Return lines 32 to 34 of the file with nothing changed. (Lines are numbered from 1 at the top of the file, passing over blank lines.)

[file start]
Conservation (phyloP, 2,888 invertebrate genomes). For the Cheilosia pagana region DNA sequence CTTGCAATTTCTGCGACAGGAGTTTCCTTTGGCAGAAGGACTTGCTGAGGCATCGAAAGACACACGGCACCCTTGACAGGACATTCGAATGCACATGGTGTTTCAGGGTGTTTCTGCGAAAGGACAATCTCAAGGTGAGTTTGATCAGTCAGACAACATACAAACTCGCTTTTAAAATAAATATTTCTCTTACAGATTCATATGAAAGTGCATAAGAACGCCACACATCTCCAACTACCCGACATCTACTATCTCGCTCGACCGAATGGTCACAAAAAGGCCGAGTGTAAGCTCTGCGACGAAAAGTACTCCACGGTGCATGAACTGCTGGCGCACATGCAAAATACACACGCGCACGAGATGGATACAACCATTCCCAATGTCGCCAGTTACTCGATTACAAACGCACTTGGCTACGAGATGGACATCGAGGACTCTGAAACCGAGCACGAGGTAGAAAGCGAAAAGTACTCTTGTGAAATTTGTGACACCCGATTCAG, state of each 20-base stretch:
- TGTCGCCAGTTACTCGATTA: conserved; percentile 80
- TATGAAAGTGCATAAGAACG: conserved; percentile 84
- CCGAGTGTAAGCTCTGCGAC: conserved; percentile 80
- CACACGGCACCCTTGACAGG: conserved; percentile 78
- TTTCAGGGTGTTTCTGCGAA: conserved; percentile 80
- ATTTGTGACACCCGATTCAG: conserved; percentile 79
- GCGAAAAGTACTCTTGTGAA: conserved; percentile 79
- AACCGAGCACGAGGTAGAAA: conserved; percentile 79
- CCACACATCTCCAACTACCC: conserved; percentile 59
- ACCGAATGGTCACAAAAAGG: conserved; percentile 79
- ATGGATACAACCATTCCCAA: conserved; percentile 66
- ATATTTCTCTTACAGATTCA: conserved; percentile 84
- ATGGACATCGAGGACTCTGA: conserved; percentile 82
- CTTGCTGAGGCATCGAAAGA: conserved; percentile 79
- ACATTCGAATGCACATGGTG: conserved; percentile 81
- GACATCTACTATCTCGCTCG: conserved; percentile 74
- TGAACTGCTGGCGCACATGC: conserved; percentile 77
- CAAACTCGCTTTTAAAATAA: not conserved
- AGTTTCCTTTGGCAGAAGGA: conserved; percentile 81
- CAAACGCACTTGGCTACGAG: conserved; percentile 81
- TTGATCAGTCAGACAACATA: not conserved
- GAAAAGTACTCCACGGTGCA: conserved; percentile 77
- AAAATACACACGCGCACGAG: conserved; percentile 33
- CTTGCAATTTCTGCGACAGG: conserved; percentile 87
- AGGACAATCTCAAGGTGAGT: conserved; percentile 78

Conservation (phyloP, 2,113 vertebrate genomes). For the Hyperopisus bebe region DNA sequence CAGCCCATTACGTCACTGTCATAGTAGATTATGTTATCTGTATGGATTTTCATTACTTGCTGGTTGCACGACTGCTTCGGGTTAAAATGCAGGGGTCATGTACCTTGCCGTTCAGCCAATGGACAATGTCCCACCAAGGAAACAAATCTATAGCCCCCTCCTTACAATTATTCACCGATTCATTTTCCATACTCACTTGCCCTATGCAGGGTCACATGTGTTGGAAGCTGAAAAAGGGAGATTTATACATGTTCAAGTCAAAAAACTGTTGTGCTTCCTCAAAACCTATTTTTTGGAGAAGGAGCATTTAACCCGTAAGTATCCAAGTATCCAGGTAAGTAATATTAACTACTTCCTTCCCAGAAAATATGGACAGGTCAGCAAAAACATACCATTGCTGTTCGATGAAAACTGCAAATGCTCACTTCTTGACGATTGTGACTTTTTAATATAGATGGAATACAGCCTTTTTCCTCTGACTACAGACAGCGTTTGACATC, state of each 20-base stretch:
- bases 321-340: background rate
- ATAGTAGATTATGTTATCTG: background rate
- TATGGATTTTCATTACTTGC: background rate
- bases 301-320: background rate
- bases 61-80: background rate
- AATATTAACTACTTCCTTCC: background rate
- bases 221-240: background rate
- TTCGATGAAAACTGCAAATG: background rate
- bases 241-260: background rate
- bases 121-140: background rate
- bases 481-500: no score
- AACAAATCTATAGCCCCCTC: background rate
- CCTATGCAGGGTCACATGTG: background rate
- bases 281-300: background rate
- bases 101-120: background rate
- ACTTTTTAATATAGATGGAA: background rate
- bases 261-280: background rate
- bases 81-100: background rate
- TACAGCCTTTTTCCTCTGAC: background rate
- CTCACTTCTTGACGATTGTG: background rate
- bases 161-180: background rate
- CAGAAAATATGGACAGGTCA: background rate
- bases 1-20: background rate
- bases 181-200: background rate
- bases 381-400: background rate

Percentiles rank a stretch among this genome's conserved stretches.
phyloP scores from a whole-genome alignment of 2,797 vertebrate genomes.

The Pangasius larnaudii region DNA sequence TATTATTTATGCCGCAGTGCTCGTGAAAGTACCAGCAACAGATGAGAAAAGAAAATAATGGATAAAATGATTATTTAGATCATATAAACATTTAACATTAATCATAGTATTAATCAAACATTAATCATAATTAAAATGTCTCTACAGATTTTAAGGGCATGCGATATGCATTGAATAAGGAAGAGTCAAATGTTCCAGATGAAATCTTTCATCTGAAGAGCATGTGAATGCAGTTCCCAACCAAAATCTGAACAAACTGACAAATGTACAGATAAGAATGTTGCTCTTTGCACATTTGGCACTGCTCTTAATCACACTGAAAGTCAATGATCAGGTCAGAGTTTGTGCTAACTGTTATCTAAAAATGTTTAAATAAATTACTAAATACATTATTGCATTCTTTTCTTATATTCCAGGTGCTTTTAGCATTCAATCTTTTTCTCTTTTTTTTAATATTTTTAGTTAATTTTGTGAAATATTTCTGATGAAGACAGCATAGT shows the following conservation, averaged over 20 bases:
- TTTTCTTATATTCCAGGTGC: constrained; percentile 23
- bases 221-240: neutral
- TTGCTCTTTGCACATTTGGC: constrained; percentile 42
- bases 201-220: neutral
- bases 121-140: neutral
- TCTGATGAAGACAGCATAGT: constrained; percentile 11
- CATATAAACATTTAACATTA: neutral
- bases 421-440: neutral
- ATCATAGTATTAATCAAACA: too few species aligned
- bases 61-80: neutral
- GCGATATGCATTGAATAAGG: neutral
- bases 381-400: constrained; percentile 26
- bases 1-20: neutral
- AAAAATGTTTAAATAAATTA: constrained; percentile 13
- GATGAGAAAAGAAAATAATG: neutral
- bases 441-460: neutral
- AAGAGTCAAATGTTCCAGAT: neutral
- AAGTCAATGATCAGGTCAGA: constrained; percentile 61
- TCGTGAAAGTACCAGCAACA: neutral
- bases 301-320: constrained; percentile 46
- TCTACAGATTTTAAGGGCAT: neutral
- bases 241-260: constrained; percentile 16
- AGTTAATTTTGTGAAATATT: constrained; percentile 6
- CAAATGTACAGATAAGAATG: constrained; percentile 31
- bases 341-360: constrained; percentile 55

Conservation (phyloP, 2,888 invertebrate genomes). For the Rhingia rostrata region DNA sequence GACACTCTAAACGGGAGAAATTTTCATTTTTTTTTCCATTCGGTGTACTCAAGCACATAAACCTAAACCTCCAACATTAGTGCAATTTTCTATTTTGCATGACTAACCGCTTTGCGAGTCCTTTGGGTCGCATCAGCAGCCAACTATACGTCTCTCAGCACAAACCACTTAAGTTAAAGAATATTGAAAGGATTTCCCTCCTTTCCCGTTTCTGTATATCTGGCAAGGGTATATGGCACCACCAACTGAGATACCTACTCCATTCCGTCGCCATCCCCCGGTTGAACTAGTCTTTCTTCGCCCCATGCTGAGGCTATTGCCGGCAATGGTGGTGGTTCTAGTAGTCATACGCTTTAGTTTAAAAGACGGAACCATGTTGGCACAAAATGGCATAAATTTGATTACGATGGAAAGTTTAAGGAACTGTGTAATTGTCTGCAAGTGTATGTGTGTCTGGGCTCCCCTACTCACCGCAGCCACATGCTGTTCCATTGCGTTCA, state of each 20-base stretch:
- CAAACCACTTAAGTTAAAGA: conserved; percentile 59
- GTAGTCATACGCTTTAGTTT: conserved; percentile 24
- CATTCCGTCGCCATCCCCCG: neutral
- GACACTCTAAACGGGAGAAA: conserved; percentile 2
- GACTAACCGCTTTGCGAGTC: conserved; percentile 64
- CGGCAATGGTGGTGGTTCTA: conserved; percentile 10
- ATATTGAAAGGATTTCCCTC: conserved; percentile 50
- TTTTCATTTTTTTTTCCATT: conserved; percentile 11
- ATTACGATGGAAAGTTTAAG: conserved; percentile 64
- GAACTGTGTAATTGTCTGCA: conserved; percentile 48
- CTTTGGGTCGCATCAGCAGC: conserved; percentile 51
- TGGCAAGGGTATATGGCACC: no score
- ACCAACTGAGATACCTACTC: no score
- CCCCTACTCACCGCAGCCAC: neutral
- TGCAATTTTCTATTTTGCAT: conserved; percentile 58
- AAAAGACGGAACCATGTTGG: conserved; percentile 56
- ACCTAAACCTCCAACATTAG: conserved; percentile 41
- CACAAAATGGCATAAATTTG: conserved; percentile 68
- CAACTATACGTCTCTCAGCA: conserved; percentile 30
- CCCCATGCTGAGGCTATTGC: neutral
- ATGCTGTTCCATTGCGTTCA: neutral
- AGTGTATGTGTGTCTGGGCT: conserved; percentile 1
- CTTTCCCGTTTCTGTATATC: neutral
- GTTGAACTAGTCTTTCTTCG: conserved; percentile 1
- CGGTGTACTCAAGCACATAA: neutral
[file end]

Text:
- bases 61-80: background rate
- AATATTAACTACTTCCTTCC: background rate
- bases 221-240: background rate